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May the Fourth Year Be With You

Four students outside at EyeBall

It has been more than a month since I wrote Part 1 of the National Board Examinations and the stress from intensively studying for 3 months straight has finally faded away. So have, unfortunately, many of the ocular facts I crammed into my head in preparation for this exam.

I will know whether or not I passed Part 1 very soon, but for better or for worse, knowing the result will at least allow me to move forward. If I did not pass, I will be able to begin studying more efficiently in order to pass Part 1 the second time around. If I did pass, then I can focus my full attention on preparing for Part 2 and 3 of the National Board Exams and for the Canadian Board Examinations.  With only about two weeks of the semester left, I will be focusing my remaining energy on finishing outstanding assignments, preparing for NECO examinations, and most importantly, mentally preparing myself for fourth year rotations.

My first fourth year rotation is in Massachusetts at a Veteran’s Affairs hospital, which I’m excited about because I have yet to experience this type of clinical site. I anticipate that I will gain a great deal of experience in ocular disease and that I will also have the opportunity provide care for a very unique clinical population.  Still, going from two clinic days a week as an OD3 to working full time as an OD4 Optometry intern will undoubtedly be a bit of a learning curve. But having such an intensive clinical schedule will make me a more confident and knowledgeable clinician when I finally get my OD degree.

Not having to study for Part 1 of Boards means I finally have the time to participate in NECO events. Mid April, NECO held its 15th annual Visionaries Day. Visionaries is comprised of a number of events including a poster contest showcasing the public health projects created by the OD1s, special guest speakers, and the OD3 Business Plan competition. The Business Plan Competition involves five OD3 finalist groups presenting the innovative optometric business plans they created to a panel of judges. My group was lucky enough to be one of the top five teams chosen to present, and ultimately ended up winning the competition. We put a lot of work into the project and it was a great feeling holding up that giant, winning check.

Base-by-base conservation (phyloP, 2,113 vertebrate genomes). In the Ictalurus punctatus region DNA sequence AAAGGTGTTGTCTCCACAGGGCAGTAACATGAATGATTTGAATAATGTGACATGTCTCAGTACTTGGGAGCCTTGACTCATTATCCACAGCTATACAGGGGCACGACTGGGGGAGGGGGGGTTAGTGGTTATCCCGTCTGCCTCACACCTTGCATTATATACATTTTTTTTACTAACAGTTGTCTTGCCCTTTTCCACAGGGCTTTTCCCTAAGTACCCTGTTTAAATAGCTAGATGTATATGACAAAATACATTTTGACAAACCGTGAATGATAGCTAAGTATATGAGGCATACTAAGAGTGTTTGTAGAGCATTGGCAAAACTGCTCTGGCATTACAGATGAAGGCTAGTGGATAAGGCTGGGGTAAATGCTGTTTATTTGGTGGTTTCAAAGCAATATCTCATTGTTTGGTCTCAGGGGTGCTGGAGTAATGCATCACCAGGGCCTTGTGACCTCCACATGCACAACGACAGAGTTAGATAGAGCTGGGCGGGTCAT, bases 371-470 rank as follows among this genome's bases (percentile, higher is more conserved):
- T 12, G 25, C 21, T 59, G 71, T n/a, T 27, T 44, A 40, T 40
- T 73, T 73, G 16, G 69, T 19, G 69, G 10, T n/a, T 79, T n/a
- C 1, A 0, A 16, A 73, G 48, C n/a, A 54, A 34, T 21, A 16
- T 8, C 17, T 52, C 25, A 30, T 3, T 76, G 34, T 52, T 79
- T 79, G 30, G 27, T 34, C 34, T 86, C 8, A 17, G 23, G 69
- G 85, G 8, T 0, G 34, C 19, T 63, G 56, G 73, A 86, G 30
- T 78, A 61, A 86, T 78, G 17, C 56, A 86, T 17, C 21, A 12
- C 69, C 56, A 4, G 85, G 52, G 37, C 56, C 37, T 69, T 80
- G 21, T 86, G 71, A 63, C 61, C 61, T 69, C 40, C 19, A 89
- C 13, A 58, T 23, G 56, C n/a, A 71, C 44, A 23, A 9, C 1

Maria and group receiving oversized check for prize

The best part of having free time in April was getting to attend NECO’s 87th annual Eye Ball at the Aquarium. This Eye Ball was particularly special because almost the entire OD3 class was in attendance . Also, the food was fantastic and nearly the entire Aquarium was open for exploring by guests. In a nice change of pace to past Eye Balls I’ve attended. The dinner was done buffet style with food available on almost every level of the Aquarium. I was able to eat food, walk around and look at fish, and then get more food. It was definitely my most memorable Eye Ball.

It is hard to believe that in two short weeks I will be saying goodbye to many of my friends as they leave Boston and head to their first OD4 rotation sites.  I may not see many of them until we return to Boston for graduation, which promises to be a bittersweet affair. Even though it will be hard to say goodbye to the classmates I have spent so much time with, it is still very exciting and gratifying to be entering the final chapter of my Optometry education at NECO. Even though I will miss my fellow OD3s, I’m really looking forward to the coming challenges, opportunities, and lessons my classmates and I will encounter when we start our journeys as OD4s in two short weeks. Fourth year promises to be a truly “eye-opening” experience!

Maria is a Canadian student in her final year of the four year OD/MS dual degree program. For her MS project, she is working with Dr. Vera-Diaz and Dr. Panorgias examining color vision and early age-related macular degeneration.